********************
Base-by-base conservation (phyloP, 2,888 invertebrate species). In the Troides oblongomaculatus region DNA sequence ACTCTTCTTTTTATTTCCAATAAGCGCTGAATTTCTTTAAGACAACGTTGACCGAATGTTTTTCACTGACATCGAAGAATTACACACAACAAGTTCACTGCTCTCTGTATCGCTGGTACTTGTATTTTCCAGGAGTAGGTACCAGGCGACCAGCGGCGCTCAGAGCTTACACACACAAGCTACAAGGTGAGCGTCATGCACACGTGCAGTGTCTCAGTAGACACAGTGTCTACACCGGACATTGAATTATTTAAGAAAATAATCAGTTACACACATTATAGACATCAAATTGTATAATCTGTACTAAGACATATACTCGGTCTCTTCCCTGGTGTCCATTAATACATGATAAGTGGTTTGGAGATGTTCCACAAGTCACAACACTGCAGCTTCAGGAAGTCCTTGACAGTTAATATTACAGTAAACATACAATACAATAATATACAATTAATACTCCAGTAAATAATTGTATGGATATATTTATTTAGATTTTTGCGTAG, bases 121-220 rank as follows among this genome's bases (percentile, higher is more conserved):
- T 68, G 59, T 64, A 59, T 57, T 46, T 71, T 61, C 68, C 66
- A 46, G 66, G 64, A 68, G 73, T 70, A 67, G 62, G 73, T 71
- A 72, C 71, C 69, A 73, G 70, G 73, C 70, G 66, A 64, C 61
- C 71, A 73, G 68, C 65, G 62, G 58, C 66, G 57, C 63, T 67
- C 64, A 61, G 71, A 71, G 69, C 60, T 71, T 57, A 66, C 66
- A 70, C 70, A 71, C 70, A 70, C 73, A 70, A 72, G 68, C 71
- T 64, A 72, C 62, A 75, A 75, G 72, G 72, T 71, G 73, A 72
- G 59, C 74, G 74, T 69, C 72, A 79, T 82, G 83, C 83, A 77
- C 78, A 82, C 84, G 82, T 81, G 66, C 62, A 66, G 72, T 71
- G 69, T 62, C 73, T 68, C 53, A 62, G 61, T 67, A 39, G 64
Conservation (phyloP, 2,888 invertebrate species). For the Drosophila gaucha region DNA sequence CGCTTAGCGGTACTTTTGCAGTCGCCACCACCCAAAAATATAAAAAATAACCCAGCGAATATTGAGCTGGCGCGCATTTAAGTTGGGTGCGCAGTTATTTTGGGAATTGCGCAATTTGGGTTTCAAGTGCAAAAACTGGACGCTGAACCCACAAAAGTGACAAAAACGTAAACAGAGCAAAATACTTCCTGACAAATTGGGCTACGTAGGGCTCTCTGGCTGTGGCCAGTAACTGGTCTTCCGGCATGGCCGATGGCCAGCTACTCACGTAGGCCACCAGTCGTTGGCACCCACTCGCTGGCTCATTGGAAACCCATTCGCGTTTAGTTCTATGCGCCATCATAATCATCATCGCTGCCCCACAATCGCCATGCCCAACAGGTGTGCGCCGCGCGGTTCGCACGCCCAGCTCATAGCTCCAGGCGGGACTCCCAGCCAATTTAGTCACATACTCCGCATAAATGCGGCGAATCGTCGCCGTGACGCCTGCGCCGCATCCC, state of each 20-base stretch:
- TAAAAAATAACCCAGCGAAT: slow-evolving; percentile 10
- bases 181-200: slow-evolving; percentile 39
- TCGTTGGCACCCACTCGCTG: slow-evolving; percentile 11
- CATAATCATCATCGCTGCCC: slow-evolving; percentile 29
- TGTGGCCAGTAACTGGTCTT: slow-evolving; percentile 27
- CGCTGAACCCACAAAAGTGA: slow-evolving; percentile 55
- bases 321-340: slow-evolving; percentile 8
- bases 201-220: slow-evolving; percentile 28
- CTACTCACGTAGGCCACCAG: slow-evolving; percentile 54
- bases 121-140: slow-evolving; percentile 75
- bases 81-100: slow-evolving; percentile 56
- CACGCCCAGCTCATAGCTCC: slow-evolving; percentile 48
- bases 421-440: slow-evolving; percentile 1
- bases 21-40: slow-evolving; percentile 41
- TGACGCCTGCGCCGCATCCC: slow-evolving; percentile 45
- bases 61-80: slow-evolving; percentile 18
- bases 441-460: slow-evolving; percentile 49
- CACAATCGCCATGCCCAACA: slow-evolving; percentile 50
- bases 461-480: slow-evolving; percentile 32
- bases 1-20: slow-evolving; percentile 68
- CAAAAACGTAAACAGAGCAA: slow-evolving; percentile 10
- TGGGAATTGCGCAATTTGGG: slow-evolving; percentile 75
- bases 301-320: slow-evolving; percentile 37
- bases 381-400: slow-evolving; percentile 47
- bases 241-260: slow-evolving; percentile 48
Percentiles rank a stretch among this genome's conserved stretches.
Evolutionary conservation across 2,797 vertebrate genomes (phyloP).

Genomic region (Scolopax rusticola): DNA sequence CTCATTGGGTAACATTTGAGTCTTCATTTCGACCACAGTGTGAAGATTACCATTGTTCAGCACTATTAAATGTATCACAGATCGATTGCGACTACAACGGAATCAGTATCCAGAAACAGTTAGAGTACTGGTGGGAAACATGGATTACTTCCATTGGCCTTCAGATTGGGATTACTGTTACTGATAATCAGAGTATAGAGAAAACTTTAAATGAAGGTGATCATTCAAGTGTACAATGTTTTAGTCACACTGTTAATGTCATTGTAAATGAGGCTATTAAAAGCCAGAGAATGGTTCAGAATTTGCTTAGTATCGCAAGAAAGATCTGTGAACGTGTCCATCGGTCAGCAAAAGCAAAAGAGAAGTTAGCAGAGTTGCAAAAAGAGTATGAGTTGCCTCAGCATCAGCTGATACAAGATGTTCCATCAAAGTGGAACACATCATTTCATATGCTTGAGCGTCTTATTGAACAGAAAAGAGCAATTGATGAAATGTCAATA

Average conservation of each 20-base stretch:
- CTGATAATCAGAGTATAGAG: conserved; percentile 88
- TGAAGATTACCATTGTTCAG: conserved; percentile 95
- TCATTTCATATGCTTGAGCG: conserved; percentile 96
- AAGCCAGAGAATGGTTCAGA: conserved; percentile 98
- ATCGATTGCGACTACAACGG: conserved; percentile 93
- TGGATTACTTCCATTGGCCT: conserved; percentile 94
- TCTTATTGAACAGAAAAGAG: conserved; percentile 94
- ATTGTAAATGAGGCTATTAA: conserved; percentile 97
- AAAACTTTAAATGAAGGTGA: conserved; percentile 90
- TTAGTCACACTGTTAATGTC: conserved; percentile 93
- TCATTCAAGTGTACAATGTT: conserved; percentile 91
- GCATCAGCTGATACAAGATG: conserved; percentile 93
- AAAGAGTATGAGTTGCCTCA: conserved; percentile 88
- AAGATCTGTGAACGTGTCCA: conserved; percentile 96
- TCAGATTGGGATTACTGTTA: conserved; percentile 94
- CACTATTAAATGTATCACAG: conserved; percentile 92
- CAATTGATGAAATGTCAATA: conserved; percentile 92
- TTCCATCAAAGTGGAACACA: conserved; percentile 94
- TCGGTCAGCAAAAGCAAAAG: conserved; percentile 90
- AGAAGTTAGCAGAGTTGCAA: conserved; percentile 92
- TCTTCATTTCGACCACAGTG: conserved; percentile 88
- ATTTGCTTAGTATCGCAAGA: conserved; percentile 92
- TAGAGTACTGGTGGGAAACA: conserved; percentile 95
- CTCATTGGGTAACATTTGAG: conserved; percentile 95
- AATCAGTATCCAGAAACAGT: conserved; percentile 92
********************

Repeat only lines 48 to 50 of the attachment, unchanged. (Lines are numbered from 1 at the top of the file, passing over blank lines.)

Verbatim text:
- TCTTATTGAACAGAAAAGAG: conserved; percentile 94
- ATTGTAAATGAGGCTATTAA: conserved; percentile 97
- AAAACTTTAAATGAAGGTGA: conserved; percentile 90